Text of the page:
Drug Name

Interferon beta-1b (Betaseron in US, Betaferon in Europe)

Description

Indicated for treatment of relapsing forms of MS to reduce the frequency of clinical exacerbations (Europe indications include treatment of secondary progressive MS with active disease). Acts via ability to counteract cell surface expression of proinflammatory or pro-adhesion molecules on immune cells, among other effects. More studies needed to fully understand mechanisms of action. May decrease expression of B7-1 (proinflammatory molecule) on surface of immune cells and increase levels of TGF-beta (anti-inflammatory) in circulation of patients with MS.
Acts through common receptor that activates Jak/Stat pathway of signal transduction molecules, which, in turn, leads to activation of interferon-responsive genes.
Frequency of development of neutralizing antibodies against interferon is higher with interferon beta-1b than with interferon beta-1a, but interferon beta-1b nAbs disappear faster. The clinical significance of nAbs is still unclear and controversial.

Adult Dose

8 million U SC qod (high-dose, high-frequency interferon)

Pediatric Dose

Not established

Contraindications

Documented hypersensitivity; liver dysfunction; severe leukopenia; thrombocytopenia; lactation

Interactions

None reported

Pregnancy

X – Contraindicated; benefit does not outweigh risk

Precautions

Has adverse effect profile similar to Avonex (ie, flu-like reaction following administration tends to disappear after 2 mo on drug); flu-like effects can be minimized by taking over-the-counter acetaminophen or anti-inflammatory drugs such as aspirin or ibuprofen a few hours prior to and a few hours after injection; besides flu-like illness, patients may experience injection-site skin reactions
Adverse effects may include hepatotoxicity (liver enzyme elevation) and myelosuppression (leukopenia); cases of exacerbation of thyroid dysfunction have been described-caution when using in patients with uncontrolled thyroid dysfunction; interferons are abortifacients; data on human teratogenicity are limited; use with extreme caution in patients with severe depression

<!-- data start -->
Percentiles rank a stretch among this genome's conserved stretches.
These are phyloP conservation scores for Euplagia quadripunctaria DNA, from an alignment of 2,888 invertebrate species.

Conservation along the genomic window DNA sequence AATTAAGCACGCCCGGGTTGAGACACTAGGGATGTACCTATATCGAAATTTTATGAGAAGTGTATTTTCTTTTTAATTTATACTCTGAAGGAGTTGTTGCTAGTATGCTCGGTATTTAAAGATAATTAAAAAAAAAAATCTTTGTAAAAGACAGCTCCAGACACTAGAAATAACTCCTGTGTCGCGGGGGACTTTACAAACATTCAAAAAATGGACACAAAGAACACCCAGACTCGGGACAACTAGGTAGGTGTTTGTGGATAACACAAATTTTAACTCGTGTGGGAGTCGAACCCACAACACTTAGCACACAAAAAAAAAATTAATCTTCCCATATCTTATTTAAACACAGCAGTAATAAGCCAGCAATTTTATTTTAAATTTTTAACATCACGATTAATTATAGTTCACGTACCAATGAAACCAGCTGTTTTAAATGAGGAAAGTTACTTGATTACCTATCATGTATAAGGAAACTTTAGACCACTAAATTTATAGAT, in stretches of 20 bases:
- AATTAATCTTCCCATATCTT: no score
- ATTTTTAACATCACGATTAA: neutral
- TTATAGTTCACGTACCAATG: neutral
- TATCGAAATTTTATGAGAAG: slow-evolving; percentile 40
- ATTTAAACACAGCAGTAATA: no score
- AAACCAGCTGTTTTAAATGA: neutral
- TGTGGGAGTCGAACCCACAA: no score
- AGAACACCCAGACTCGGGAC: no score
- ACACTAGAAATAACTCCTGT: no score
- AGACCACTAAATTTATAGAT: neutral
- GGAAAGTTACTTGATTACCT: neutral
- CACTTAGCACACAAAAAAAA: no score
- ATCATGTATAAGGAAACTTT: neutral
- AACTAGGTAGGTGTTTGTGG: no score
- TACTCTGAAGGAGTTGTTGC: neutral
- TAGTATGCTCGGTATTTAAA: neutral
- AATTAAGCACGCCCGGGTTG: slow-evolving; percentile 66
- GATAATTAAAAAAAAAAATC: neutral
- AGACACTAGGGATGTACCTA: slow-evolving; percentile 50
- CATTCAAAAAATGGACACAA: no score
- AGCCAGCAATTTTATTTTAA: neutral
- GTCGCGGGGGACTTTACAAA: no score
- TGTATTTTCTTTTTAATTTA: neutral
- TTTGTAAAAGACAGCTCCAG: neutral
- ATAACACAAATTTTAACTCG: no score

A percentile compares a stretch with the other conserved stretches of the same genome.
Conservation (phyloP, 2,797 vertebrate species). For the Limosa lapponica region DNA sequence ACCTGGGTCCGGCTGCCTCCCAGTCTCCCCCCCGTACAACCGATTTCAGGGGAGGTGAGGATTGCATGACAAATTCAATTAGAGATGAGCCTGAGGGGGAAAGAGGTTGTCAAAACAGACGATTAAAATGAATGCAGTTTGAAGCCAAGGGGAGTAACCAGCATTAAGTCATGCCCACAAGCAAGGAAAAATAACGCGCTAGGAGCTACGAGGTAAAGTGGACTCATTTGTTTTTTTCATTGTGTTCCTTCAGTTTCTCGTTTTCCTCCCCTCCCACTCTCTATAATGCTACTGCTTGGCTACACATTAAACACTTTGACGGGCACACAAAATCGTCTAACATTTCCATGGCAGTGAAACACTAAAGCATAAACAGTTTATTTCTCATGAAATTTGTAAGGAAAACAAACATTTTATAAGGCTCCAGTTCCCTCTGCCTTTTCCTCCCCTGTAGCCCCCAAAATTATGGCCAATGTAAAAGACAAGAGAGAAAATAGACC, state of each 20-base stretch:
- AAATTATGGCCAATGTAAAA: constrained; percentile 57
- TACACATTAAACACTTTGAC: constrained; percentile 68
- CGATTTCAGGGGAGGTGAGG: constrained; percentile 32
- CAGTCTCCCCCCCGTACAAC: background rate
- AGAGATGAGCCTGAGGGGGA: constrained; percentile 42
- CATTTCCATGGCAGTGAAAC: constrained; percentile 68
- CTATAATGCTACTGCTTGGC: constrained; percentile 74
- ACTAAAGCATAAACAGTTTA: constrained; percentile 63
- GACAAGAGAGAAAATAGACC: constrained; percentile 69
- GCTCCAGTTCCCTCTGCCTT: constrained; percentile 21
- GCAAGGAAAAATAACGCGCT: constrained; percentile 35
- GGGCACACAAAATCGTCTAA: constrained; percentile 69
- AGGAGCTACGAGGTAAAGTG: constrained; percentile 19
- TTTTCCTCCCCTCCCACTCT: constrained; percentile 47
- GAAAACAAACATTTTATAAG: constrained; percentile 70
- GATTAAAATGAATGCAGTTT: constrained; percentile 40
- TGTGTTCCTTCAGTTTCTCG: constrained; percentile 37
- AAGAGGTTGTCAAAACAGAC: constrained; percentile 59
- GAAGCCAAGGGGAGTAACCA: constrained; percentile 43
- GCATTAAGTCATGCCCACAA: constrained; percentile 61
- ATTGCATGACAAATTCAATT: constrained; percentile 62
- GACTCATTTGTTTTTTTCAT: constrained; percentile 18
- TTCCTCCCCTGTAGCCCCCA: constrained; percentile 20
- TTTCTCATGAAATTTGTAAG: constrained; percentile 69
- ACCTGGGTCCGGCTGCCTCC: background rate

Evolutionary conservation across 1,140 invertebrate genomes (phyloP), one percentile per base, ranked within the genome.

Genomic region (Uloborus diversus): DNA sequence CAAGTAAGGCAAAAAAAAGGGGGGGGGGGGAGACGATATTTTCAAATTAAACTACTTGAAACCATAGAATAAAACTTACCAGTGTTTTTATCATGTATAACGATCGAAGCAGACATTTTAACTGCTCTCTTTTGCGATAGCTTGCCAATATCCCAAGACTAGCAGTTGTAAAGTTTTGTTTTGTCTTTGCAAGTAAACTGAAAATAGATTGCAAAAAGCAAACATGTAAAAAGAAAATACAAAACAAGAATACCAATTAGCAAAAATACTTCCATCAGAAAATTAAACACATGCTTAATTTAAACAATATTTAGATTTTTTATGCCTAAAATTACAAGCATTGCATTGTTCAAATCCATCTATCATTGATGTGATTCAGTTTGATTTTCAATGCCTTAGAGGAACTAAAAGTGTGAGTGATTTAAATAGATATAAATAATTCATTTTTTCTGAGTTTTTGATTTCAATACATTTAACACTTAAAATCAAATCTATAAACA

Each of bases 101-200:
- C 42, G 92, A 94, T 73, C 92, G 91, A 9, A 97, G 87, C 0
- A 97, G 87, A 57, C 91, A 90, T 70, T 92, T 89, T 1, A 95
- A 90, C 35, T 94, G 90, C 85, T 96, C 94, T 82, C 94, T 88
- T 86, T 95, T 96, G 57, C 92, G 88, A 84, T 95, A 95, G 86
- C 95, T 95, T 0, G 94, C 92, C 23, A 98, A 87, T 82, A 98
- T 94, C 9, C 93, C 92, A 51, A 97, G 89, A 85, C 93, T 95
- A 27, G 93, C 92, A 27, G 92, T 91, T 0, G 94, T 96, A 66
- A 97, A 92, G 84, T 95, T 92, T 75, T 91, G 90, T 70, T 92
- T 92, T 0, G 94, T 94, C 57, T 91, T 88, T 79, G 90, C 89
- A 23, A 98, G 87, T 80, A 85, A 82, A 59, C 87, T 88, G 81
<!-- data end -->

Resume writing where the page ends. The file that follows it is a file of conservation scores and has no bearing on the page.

Drug Name

Glatiramer acetate (Copaxone)

Description

Mix of amino acids proposed to mimic myelin proteins when presented on surface of antigen-presenting cells. Copaxone is indicated for reduction of the frequency of relapses in patients with RRMS. In theory, lymphocytes reactive against CNS myelin would be diverted to bind to Copaxone in circulation, thus decreasing entry of immune cells across blood-brain barrier. Most mechanisms of action, however, remain unknown, and wider effect on immune system responsiveness may be at play. Has safest side effect profile of ABCRs.

Adult Dose

20 mg SC qd

Pediatric Dose

Not established

Contraindications

Documented hypersensitivity; pregnancy and lactation

Interactions

None reported

Pregnancy

B – Fetal risk not confirmed in studies in humans but has been shown in some studies in animals

Precautions

Common adverse effects are sensation of chest tightness or flushing following administration; no evidence of heart arrhythmias, angina, or pleuritic involvement
Other adverse effects include palpitations, shortness of breath, hypertonia, sweating, diarrhea, insomnia, nausea, injection-site skin reactions, and lipoatrophic lesions

Drug Name

Interferon beta-1a (Rebif)

Description

Indicated for treatment of relapsing forms of MS to decrease the frequency of clinical exacerbations and delay the accumulation of physical disability. Believed to act via ability to counteract cell surface expression of proinflammatory or pro-adhesion molecules on immune cells, among other effects. More studies needed to fully understand mechanisms of action. Differs from interferon beta-1b (Betaseron, see above) only in that it has amino acid sequence identical to that of natural compound and is glycosylated. Presence of glycosylation is claimed to lead to structural stability and presumably to higher biological potency.
Interferons act through common receptor that activates Jak/Stat pathway of signal transduction molecules, which, in turn, leads to activation of interferon-responsive genes. Interferon beta may decrease expression of B7-1 (a proinflammatory molecule) on surface of immune cells and increase levels of TGF-beta (anti-inflammatory) in circulation of patients with MS.
Frequency of development of neutralizing antibodies against interferon is higher with interferon beta-1b than with interferon beta-1a, but clinical significance still unclear and controversial. For instance, neutralizing antibodies in patients taking interferon beta-1b disappear faster than those in patients taking interferon beta-1a.
May delay progression of disease in patients that have only manifested one clinical attack but have MRI evidence of MS.

Adult Dose

44 mcg/dose SC 3 times/wk (at least 48 h between each dose) (high-dose, high-frequency interferon)

Pediatric Dose

Not established

Contraindications

Documented hypersensitivity; liver dysfunction; severe leukopenia; thrombocytopenia; lactation

Interactions

None reported

Pregnancy

C – Fetal risk revealed in studies in animals but not established or not studied in humans; may use if benefits outweigh risk to fetus